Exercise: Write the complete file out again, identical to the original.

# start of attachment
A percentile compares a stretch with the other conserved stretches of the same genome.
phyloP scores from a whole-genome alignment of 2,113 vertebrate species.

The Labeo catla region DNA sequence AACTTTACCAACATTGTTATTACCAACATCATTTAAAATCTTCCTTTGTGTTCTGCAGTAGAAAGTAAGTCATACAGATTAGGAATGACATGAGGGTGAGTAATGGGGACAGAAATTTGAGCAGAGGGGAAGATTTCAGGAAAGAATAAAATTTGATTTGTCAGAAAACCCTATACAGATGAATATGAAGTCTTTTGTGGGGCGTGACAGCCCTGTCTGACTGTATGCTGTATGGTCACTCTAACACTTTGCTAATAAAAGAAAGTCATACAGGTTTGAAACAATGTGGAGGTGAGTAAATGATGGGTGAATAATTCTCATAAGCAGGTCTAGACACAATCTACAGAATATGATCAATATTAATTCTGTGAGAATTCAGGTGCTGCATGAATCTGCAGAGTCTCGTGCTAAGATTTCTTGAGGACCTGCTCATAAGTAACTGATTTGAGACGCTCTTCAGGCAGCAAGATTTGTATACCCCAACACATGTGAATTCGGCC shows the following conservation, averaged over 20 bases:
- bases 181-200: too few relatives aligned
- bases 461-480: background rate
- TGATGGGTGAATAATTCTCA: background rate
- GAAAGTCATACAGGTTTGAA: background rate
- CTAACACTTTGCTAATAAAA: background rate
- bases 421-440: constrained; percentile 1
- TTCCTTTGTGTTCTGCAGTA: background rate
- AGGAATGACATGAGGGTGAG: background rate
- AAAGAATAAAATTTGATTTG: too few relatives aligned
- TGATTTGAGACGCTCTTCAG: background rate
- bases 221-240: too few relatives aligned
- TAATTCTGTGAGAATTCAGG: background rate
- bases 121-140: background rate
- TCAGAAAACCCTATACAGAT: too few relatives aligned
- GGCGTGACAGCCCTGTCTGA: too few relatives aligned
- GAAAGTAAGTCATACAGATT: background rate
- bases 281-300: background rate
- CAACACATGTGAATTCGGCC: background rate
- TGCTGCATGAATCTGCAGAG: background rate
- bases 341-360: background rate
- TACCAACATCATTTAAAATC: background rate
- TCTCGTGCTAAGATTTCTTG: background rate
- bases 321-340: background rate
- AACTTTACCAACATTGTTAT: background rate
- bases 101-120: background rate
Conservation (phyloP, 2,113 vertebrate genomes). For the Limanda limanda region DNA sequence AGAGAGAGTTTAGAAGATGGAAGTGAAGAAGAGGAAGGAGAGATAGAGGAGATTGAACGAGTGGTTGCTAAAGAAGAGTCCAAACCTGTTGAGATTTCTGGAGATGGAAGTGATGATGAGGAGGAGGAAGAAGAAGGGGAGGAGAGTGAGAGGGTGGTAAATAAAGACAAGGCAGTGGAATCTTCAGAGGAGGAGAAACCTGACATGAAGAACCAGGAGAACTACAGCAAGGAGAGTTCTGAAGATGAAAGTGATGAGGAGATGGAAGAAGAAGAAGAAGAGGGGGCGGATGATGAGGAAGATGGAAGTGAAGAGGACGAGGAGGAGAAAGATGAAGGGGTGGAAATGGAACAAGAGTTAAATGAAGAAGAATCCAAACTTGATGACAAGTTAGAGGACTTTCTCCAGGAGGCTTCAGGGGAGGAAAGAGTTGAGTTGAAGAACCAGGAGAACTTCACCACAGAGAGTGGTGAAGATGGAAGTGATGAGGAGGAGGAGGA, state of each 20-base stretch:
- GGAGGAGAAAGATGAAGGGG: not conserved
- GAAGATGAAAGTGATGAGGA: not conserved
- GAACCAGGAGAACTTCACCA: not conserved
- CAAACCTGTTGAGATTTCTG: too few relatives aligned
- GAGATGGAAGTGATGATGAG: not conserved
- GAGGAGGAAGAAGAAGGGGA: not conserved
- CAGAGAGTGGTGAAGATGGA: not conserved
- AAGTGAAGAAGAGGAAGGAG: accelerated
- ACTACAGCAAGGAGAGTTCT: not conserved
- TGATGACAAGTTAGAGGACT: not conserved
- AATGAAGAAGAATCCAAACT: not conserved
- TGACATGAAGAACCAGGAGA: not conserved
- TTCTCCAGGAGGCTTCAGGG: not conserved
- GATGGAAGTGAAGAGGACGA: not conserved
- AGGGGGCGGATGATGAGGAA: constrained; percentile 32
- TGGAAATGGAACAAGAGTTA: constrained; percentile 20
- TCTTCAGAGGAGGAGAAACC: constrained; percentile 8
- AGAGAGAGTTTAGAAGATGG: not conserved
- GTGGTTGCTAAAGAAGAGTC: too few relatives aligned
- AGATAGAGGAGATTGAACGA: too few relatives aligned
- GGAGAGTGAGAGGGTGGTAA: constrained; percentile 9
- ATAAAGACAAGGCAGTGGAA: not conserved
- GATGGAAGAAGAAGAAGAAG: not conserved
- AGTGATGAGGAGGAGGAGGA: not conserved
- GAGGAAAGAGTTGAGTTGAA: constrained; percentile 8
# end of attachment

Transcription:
A percentile compares a stretch with the other conserved stretches of the same genome.
phyloP scores from a whole-genome alignment of 2,113 vertebrate species.

The Labeo catla region DNA sequence AACTTTACCAACATTGTTATTACCAACATCATTTAAAATCTTCCTTTGTGTTCTGCAGTAGAAAGTAAGTCATACAGATTAGGAATGACATGAGGGTGAGTAATGGGGACAGAAATTTGAGCAGAGGGGAAGATTTCAGGAAAGAATAAAATTTGATTTGTCAGAAAACCCTATACAGATGAATATGAAGTCTTTTGTGGGGCGTGACAGCCCTGTCTGACTGTATGCTGTATGGTCACTCTAACACTTTGCTAATAAAAGAAAGTCATACAGGTTTGAAACAATGTGGAGGTGAGTAAATGATGGGTGAATAATTCTCATAAGCAGGTCTAGACACAATCTACAGAATATGATCAATATTAATTCTGTGAGAATTCAGGTGCTGCATGAATCTGCAGAGTCTCGTGCTAAGATTTCTTGAGGACCTGCTCATAAGTAACTGATTTGAGACGCTCTTCAGGCAGCAAGATTTGTATACCCCAACACATGTGAATTCGGCC shows the following conservation, averaged over 20 bases:
- bases 181-200: too few relatives aligned
- bases 461-480: background rate
- TGATGGGTGAATAATTCTCA: background rate
- GAAAGTCATACAGGTTTGAA: background rate
- CTAACACTTTGCTAATAAAA: background rate
- bases 421-440: constrained; percentile 1
- TTCCTTTGTGTTCTGCAGTA: background rate
- AGGAATGACATGAGGGTGAG: background rate
- AAAGAATAAAATTTGATTTG: too few relatives aligned
- TGATTTGAGACGCTCTTCAG: background rate
- bases 221-240: too few relatives aligned
- TAATTCTGTGAGAATTCAGG: background rate
- bases 121-140: background rate
- TCAGAAAACCCTATACAGAT: too few relatives aligned
- GGCGTGACAGCCCTGTCTGA: too few relatives aligned
- GAAAGTAAGTCATACAGATT: background rate
- bases 281-300: background rate
- CAACACATGTGAATTCGGCC: background rate
- TGCTGCATGAATCTGCAGAG: background rate
- bases 341-360: background rate
- TACCAACATCATTTAAAATC: background rate
- TCTCGTGCTAAGATTTCTTG: background rate
- bases 321-340: background rate
- AACTTTACCAACATTGTTAT: background rate
- bases 101-120: background rate
Conservation (phyloP, 2,113 vertebrate genomes). For the Limanda limanda region DNA sequence AGAGAGAGTTTAGAAGATGGAAGTGAAGAAGAGGAAGGAGAGATAGAGGAGATTGAACGAGTGGTTGCTAAAGAAGAGTCCAAACCTGTTGAGATTTCTGGAGATGGAAGTGATGATGAGGAGGAGGAAGAAGAAGGGGAGGAGAGTGAGAGGGTGGTAAATAAAGACAAGGCAGTGGAATCTTCAGAGGAGGAGAAACCTGACATGAAGAACCAGGAGAACTACAGCAAGGAGAGTTCTGAAGATGAAAGTGATGAGGAGATGGAAGAAGAAGAAGAAGAGGGGGCGGATGATGAGGAAGATGGAAGTGAAGAGGACGAGGAGGAGAAAGATGAAGGGGTGGAAATGGAACAAGAGTTAAATGAAGAAGAATCCAAACTTGATGACAAGTTAGAGGACTTTCTCCAGGAGGCTTCAGGGGAGGAAAGAGTTGAGTTGAAGAACCAGGAGAACTTCACCACAGAGAGTGGTGAAGATGGAAGTGATGAGGAGGAGGAGGA, state of each 20-base stretch:
- GGAGGAGAAAGATGAAGGGG: not conserved
- GAAGATGAAAGTGATGAGGA: not conserved
- GAACCAGGAGAACTTCACCA: not conserved
- CAAACCTGTTGAGATTTCTG: too few relatives aligned
- GAGATGGAAGTGATGATGAG: not conserved
- GAGGAGGAAGAAGAAGGGGA: not conserved
- CAGAGAGTGGTGAAGATGGA: not conserved
- AAGTGAAGAAGAGGAAGGAG: accelerated
- ACTACAGCAAGGAGAGTTCT: not conserved
- TGATGACAAGTTAGAGGACT: not conserved
- AATGAAGAAGAATCCAAACT: not conserved
- TGACATGAAGAACCAGGAGA: not conserved
- TTCTCCAGGAGGCTTCAGGG: not conserved
- GATGGAAGTGAAGAGGACGA: not conserved
- AGGGGGCGGATGATGAGGAA: constrained; percentile 32
- TGGAAATGGAACAAGAGTTA: constrained; percentile 20
- TCTTCAGAGGAGGAGAAACC: constrained; percentile 8
- AGAGAGAGTTTAGAAGATGG: not conserved
- GTGGTTGCTAAAGAAGAGTC: too few relatives aligned
- AGATAGAGGAGATTGAACGA: too few relatives aligned
- GGAGAGTGAGAGGGTGGTAA: constrained; percentile 9
- ATAAAGACAAGGCAGTGGAA: not conserved
- GATGGAAGAAGAAGAAGAAG: not conserved
- AGTGATGAGGAGGAGGAGGA: not conserved
- GAGGAAAGAGTTGAGTTGAA: constrained; percentile 8